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Eugine_Nier comments on LW Women: LW Online - Less Wrong Discussion

29 Post author: daenerys 15 February 2013 01:43AM

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Comment author: NancyLebovitz 20 February 2013 04:23:36PM 0 points [-]

LW was the first place I've been where women caring about their own interests is viewed as a weird inimical trait which it's only reasonable to subvert, and I'm talking about PUA.

Could you give some examples? I'm having trouble thinking of any.

The general idea that women not being attracted to men who are attracted to them is just some arbitrary wrongness in the universe that any sensible man should try to get the women to ignore.

Comment author: Eugine_Nier 21 February 2013 06:00:20AM *  1 point [-]

The general idea that women not being attracted to men who are attracted to them is just some arbitrary wrongness in the universe

Well, if they were attracted to the men attracted to them this would increase total utility. One of the less pleasant implications of utilitarianism.

On the other hand, it's interesting that people are willing to swallow pushing people in front of trolleys, but not swallow the above. Probably related to this.

Comment author: RichardKennaway 21 February 2013 01:16:19PM 1 point [-]

The general idea that women not being attracted to men who are attracted to them is just some arbitrary wrongness in the universe

Well, if they were attracted to the men attracted to them this would increase total utility. One of the less pleasant implications of utilitarianism.

This is only an implication of utilitarianism to the extent that forcibly wireheading everyone is an implication of utilitarianism. However, given some of your other remarks about unpleasant truths conflicting with social conformity, I doubt if you intended your comment as an argument against utilitarianism, but rather as an argument for PUA. Am I reading the tea-leaves correctly here?

Comment author: Eugine_Nier 22 February 2013 01:44:27AM 1 point [-]

This is only an implication of utilitarianism to the extent that forcibly wireheading everyone is an implication of utilitarianism.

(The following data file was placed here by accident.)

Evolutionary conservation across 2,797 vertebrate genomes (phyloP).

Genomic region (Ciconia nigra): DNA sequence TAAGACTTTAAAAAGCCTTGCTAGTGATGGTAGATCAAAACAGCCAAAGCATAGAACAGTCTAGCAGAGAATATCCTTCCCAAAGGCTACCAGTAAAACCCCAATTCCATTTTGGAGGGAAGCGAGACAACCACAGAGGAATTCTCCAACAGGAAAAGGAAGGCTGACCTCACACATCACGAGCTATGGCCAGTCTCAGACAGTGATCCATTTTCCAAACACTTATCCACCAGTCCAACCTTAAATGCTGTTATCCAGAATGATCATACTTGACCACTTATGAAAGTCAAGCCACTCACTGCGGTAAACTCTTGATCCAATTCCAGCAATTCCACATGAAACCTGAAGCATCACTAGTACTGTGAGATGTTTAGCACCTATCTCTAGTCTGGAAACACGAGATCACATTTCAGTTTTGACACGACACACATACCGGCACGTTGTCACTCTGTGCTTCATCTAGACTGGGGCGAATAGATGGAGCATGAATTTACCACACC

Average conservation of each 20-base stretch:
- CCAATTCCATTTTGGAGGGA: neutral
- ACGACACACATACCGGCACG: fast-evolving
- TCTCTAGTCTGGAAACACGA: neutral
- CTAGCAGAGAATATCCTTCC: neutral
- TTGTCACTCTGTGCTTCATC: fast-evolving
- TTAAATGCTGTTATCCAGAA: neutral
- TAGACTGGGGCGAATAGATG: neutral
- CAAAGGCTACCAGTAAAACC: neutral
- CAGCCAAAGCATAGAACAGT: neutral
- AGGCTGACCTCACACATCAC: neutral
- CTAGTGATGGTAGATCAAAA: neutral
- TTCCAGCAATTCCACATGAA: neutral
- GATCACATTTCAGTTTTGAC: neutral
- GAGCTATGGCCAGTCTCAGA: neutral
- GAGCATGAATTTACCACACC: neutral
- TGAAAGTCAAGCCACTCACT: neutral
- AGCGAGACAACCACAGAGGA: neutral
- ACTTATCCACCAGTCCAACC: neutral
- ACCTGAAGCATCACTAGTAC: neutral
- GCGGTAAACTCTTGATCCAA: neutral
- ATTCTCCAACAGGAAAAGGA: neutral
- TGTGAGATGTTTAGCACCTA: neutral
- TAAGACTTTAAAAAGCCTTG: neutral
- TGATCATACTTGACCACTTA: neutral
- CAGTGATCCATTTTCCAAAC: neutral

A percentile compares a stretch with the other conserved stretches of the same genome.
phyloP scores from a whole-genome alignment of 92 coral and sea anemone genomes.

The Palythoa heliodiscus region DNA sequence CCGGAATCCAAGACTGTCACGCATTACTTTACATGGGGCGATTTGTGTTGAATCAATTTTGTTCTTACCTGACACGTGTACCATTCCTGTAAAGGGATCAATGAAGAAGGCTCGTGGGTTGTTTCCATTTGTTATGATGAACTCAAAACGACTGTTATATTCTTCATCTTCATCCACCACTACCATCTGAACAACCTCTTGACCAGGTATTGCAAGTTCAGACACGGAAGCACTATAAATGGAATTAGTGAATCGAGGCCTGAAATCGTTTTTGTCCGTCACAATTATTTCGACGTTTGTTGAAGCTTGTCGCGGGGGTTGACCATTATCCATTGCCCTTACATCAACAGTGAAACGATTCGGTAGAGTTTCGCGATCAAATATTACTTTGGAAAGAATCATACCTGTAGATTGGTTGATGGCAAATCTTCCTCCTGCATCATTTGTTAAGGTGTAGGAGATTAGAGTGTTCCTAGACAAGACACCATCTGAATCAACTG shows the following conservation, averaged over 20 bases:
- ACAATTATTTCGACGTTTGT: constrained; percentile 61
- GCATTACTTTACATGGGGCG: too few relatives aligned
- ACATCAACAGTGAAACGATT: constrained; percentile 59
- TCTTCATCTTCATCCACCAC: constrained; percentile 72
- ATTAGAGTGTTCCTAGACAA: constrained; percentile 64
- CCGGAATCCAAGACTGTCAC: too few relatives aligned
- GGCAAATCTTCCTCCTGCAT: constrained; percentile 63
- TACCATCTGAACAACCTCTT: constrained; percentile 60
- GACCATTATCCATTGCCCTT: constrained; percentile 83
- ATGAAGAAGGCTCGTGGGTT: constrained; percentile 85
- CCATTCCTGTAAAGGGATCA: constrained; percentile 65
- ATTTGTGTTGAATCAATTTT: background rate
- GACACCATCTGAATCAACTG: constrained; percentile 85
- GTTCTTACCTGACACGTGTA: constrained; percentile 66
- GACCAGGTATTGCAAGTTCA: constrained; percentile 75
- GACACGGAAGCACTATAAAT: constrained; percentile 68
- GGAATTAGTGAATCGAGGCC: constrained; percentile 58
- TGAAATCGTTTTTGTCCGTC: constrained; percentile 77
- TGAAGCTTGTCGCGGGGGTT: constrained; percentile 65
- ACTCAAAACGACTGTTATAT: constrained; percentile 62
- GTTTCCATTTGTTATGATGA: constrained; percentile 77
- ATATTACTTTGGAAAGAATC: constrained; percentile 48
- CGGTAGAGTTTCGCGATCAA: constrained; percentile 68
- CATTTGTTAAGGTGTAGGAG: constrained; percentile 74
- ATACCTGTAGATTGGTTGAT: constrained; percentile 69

Well, one can deal with wireheading by declaring that wireheads don't count towards utility and/or have negative utility. That approach doesn't work in this case since we don't want to assign negative utility to the state of two people being attracted to each other.

I doubt if you intended your comment as an argument against utilitarianism, but rather as an argument for PUA. Am I reading the tea-leaves correctly here?

Why can't I do both? After all, the correct Bayesian response to discovering that two ideas seem to contradict is decrease one's confidence in both.

Comment author: RichardKennaway 22 February 2013 09:12:54AM 1 point [-]

Well, one can deal with wireheading by declaring that wireheads don't count towards utility and/or have negative utility.

One can deal with any counterexample by declaring that it "doesn't count". That does not make it not count. Wireheads, by definition, experience huge utility. That is what the word means, in discussions of utilitarianism.

That approach doesn't work in this case since we don't want to assign negative utility to the state of two people being attracted to each other.

We might very well want to assign negative utility to the process whereby that happened, for the same reasons as for forcible wireheading.

I doubt if you intended your comment as an argument against utilitarianism, but rather as an argument for PUA. Am I reading the tea-leaves correctly here?

Why can't I do both?

That is just a way of not saying what you do. Do, you, in fact, do both, and how much of each?

After all, the correct Bayesian response to discovering that two ideas seem to contradict is decrease one's confidence in both.

The correct rational response is to resolve the contradiction, not to ignore it and utter platitudes about the truth lying between extremes. Dressing the latter up in rationalist jargon does not change that.

Comment author: Eugine_Nier 23 February 2013 06:53:26AM 1 point [-]

We might very well want to assign negative utility to the process whereby that happened, for the same reasons as for forcible wireheading.

That's my point, you need to assign utility to processes rather than just outcomes.

That is just a way of not saying what you do. Do, you, in fact, do both, and how much of each?

I am in fact doing both, in this case mostly against utilitarianism.

The correct rational response is to resolve the contradiction, not to ignore it and utter platitudes about the truth lying between extremes.

There is a difference between assuming the truth lies between two extremes, and assigning significant probability (say ~50%) to each of the two extremes. I'm trying to do the latter.